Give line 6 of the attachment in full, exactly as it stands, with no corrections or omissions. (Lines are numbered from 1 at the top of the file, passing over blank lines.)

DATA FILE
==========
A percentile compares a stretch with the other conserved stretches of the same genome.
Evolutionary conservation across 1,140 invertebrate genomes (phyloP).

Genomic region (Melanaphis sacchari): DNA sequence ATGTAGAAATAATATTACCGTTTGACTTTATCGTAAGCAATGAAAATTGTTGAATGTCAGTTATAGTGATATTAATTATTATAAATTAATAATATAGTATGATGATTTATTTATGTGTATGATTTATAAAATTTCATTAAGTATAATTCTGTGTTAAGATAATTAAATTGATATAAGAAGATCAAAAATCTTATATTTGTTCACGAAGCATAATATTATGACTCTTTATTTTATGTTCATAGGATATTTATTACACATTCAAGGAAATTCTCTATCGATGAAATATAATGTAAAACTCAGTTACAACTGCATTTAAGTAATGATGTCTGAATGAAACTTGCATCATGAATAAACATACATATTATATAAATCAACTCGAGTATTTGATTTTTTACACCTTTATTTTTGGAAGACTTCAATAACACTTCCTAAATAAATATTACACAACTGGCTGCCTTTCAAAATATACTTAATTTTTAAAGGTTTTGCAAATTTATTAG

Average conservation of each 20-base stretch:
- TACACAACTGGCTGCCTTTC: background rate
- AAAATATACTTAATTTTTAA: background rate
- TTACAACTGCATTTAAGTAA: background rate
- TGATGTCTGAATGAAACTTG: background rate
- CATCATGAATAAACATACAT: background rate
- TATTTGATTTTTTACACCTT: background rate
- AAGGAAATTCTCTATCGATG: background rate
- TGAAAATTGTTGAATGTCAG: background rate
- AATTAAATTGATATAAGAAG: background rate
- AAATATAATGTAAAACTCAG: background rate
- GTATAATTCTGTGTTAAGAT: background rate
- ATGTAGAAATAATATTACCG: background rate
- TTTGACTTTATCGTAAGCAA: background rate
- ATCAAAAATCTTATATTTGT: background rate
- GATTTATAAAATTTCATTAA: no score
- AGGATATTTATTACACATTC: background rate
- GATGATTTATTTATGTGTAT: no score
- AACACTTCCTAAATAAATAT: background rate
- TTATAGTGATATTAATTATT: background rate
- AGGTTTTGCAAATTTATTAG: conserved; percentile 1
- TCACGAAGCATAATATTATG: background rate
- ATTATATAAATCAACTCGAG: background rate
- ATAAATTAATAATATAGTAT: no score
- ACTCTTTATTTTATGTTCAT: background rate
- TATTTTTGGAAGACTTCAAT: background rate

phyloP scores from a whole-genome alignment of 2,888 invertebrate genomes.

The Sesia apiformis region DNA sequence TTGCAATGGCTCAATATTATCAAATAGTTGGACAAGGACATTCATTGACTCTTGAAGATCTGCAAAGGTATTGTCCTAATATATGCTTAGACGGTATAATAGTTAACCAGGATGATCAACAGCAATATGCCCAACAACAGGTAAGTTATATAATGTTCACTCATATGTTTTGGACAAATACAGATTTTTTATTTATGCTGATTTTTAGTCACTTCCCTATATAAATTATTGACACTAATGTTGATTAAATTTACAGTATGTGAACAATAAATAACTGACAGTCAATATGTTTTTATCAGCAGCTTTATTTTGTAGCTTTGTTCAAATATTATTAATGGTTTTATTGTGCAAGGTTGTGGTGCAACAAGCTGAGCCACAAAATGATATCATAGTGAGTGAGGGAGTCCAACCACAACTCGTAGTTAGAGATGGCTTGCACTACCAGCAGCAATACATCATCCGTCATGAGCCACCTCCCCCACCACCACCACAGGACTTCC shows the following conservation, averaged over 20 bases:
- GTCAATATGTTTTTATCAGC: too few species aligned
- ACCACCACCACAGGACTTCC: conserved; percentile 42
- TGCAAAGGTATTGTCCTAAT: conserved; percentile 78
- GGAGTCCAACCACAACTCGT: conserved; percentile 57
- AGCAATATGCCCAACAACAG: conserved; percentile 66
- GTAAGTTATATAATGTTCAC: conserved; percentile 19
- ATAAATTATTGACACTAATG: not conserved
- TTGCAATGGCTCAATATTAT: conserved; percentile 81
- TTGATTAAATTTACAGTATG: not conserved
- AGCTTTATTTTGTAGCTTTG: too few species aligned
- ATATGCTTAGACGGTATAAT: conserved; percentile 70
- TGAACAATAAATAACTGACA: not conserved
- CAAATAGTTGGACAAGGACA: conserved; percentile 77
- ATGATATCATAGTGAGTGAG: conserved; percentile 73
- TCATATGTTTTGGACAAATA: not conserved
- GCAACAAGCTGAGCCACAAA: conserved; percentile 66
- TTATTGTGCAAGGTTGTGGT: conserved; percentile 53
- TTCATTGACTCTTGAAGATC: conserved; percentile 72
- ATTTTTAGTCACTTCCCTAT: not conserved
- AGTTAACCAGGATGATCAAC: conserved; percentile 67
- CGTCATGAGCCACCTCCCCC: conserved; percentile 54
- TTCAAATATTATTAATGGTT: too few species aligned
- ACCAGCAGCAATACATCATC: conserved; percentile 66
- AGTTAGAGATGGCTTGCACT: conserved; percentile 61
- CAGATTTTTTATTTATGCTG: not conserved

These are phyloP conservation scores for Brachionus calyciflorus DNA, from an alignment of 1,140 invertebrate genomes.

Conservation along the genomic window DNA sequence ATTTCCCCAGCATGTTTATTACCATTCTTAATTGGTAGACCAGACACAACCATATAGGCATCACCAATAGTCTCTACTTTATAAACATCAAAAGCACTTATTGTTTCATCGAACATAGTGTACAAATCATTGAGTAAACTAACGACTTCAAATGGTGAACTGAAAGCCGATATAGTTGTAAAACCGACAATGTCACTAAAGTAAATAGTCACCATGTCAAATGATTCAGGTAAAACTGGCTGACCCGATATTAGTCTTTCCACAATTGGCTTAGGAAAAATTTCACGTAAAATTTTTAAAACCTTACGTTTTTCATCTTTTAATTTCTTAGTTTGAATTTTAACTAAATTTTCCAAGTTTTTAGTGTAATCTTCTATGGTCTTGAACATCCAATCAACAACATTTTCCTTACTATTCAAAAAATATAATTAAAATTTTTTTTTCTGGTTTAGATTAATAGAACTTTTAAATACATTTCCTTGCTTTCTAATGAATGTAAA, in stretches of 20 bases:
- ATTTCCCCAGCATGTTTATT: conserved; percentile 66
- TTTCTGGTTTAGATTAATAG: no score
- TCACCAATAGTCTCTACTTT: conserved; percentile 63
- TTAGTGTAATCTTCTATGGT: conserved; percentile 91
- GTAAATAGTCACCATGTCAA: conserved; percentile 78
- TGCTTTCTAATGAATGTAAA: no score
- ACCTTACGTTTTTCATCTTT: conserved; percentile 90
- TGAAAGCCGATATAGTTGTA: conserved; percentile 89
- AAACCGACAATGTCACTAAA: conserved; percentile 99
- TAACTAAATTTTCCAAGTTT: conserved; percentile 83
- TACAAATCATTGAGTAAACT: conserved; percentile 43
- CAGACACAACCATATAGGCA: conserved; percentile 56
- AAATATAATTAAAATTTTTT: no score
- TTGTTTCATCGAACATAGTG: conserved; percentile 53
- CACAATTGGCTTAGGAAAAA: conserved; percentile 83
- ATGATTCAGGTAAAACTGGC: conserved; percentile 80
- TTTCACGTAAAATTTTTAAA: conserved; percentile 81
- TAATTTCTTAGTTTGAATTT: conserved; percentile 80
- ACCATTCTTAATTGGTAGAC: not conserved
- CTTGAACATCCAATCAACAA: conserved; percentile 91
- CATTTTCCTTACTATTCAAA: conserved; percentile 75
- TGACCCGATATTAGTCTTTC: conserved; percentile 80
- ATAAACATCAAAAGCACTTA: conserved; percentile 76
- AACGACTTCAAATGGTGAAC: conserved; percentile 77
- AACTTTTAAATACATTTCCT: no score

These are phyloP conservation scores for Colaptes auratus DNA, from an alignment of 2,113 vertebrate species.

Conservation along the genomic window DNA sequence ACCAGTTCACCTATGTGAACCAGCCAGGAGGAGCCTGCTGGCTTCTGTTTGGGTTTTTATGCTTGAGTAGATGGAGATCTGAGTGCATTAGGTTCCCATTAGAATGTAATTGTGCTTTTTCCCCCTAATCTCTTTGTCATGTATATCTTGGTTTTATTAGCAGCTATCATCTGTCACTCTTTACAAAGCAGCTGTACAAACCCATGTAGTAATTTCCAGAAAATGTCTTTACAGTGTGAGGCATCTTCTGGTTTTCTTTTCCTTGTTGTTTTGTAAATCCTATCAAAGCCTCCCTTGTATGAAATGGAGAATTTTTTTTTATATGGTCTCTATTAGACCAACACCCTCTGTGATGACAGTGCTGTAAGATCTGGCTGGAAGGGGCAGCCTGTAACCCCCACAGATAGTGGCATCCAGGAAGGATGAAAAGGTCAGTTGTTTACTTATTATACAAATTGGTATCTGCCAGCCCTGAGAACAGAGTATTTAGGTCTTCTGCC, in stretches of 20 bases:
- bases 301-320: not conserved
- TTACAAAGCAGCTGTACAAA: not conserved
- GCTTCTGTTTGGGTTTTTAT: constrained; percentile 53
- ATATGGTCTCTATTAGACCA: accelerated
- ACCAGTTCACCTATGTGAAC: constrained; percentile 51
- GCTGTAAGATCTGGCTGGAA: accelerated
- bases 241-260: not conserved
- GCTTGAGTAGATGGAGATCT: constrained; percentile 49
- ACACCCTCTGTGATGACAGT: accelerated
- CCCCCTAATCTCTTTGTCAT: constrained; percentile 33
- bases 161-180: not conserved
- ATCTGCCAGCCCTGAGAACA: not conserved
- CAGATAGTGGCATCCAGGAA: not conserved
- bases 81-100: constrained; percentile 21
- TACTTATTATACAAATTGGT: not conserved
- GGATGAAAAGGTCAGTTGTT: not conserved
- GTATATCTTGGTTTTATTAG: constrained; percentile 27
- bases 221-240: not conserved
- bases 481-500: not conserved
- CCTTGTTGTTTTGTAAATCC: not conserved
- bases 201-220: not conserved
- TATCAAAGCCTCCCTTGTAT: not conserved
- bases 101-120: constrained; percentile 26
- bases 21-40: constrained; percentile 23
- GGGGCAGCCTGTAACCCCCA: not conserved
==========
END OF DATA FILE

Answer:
- AAAATATACTTAATTTTTAA: background rate